To access Big Oaks Trail, park on Rix Hill Rd. The trail is a moderate 3.2 mi./5.1 km. on the former Lehigh Valley Railroad right-of-way that is now mowed grass. A sulphur spring crosses the trail at one point. The trail can be wet in the spring or just after a heavy rain, so make sure you come prepared.

Old-Growth Forest

As you hike through the woods in the southwestern quadrant of the lake, take a look at the trees around you. This is a 415-acre parcel of old-growth forest, one of the largest tracts in western New York. Some of the trees in this area are thought to be more than 500 years old.

 

Kayaking is a popular activity on Hemlock Lake.

Boating

Boating is a popular activity on the lake. If you're using a motor, you should have no problem. But if you're paddling, watch out for winds that cause choppy water. The lake is fed at the southern end by Springwater Creek. Although there are no boat launches into the creek, it is navigable when the water is high and leads into a cattail marsh at the southern end of the lake. Watch for bitterns, marsh wrens, and red-winged blackbirds here. This is also a good spot to hone your skills at identifying Odonates--dragonflies and damselflies. Don't forget to bring something to eat and drink as the trip around the lake may take you a good 12 hours.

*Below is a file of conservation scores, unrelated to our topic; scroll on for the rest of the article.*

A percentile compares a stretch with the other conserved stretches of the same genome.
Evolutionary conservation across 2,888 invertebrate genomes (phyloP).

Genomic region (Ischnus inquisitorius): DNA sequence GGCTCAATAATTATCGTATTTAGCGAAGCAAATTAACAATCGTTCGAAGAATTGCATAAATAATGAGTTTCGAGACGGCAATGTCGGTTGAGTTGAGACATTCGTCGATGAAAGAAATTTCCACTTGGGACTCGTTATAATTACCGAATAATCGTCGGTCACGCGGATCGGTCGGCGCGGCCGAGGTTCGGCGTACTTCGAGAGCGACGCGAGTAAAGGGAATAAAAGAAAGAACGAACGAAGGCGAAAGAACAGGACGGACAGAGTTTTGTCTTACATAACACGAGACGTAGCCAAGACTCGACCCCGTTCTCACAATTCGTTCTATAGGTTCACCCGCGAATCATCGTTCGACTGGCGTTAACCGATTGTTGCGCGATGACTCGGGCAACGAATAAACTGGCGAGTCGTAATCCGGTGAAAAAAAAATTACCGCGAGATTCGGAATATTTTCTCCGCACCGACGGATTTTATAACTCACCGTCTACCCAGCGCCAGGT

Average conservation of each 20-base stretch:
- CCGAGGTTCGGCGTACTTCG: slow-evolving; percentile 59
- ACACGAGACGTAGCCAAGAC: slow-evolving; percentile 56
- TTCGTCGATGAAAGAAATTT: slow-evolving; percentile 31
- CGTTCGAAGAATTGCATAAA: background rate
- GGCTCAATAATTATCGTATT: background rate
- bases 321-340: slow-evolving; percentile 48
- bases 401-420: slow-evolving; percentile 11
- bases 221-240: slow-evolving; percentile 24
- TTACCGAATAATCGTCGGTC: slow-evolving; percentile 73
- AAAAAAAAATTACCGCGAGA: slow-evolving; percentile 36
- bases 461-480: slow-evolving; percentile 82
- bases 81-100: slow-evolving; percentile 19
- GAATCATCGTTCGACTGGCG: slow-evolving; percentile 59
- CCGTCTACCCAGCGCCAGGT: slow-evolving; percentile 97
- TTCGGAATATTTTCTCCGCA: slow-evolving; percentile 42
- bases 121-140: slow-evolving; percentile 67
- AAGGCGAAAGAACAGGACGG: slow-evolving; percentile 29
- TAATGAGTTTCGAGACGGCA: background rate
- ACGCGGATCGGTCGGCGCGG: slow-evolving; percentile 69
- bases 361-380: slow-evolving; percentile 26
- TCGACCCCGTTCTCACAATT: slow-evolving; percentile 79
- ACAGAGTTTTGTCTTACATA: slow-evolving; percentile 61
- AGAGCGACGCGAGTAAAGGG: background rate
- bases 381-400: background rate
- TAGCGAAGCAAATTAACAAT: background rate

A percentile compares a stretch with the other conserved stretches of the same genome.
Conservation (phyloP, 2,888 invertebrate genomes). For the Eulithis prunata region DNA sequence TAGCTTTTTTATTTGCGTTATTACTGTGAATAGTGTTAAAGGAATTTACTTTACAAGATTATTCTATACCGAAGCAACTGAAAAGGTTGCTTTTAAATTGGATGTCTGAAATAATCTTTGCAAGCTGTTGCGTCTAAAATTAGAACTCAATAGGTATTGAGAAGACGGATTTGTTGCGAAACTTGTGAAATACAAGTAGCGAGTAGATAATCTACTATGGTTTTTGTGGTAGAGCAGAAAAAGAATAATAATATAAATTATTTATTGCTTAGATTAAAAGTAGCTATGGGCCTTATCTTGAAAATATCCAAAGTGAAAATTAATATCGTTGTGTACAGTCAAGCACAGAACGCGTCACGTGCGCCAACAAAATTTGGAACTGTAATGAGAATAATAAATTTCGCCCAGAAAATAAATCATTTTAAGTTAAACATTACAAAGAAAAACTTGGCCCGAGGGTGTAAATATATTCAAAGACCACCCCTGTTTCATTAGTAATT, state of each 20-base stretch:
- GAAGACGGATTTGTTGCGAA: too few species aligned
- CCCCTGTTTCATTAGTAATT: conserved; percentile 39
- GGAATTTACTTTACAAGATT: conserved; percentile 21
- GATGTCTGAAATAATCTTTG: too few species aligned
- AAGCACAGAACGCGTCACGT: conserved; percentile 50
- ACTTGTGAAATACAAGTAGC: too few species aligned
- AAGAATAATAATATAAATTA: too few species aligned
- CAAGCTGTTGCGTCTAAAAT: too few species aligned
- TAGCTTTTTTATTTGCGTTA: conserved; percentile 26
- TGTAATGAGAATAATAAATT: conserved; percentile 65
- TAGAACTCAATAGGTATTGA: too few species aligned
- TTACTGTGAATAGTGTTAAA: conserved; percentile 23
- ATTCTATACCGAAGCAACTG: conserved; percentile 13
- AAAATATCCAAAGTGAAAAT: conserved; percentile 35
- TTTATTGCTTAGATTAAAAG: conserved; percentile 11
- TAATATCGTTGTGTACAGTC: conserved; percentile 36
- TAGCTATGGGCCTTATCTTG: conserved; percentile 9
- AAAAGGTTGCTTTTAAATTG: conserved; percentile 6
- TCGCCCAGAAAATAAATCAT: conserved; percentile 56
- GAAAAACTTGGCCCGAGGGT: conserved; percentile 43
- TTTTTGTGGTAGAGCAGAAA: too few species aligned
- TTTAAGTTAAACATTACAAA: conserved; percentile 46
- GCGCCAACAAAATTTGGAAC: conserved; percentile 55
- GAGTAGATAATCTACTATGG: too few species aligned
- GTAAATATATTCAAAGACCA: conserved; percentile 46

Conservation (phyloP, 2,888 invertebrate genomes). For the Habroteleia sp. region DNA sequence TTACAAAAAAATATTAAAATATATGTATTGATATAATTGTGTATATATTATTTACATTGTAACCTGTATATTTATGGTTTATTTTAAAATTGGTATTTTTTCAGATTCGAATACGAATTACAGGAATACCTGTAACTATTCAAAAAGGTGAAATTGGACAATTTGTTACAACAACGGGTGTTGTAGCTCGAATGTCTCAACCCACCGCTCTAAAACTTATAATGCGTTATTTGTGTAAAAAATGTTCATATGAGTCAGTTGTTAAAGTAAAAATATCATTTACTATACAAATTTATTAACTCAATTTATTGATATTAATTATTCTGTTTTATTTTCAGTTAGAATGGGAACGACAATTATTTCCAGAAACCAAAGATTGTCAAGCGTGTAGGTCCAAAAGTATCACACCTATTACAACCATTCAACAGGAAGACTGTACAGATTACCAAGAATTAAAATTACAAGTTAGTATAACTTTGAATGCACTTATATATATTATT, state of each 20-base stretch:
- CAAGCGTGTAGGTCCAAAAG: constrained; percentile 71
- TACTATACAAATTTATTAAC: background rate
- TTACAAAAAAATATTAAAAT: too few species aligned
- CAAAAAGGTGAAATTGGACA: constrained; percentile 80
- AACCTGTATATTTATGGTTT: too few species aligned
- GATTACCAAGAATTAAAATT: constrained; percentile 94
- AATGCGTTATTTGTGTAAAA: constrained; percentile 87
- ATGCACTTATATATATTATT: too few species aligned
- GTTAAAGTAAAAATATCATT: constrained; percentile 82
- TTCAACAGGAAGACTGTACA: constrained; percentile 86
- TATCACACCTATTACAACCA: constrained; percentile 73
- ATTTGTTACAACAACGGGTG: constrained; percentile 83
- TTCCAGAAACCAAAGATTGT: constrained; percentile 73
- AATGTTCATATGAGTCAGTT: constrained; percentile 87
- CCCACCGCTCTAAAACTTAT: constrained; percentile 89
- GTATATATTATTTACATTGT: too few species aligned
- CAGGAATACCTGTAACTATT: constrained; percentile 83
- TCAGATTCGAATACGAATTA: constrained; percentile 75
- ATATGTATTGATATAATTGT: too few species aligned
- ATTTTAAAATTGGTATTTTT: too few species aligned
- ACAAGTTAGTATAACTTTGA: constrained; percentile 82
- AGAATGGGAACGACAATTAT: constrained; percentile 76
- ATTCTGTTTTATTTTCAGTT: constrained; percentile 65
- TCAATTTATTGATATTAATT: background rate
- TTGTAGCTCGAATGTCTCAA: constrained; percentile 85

The road leading to the parking area at Hemlock Lake.

Public Access

1. Northeast corner of the lake off East Lake Rd. Access to lake by permit only from City of Rochester. Parking for 15 vehicles. Brochure.

 

2. Southeast corner of the lake off Rt. 15A. Gravel ramp. Access to lake by permit only from the City of Rochester. Parking for 10 vehicles. Brochure.

 

Updated 7 May 2009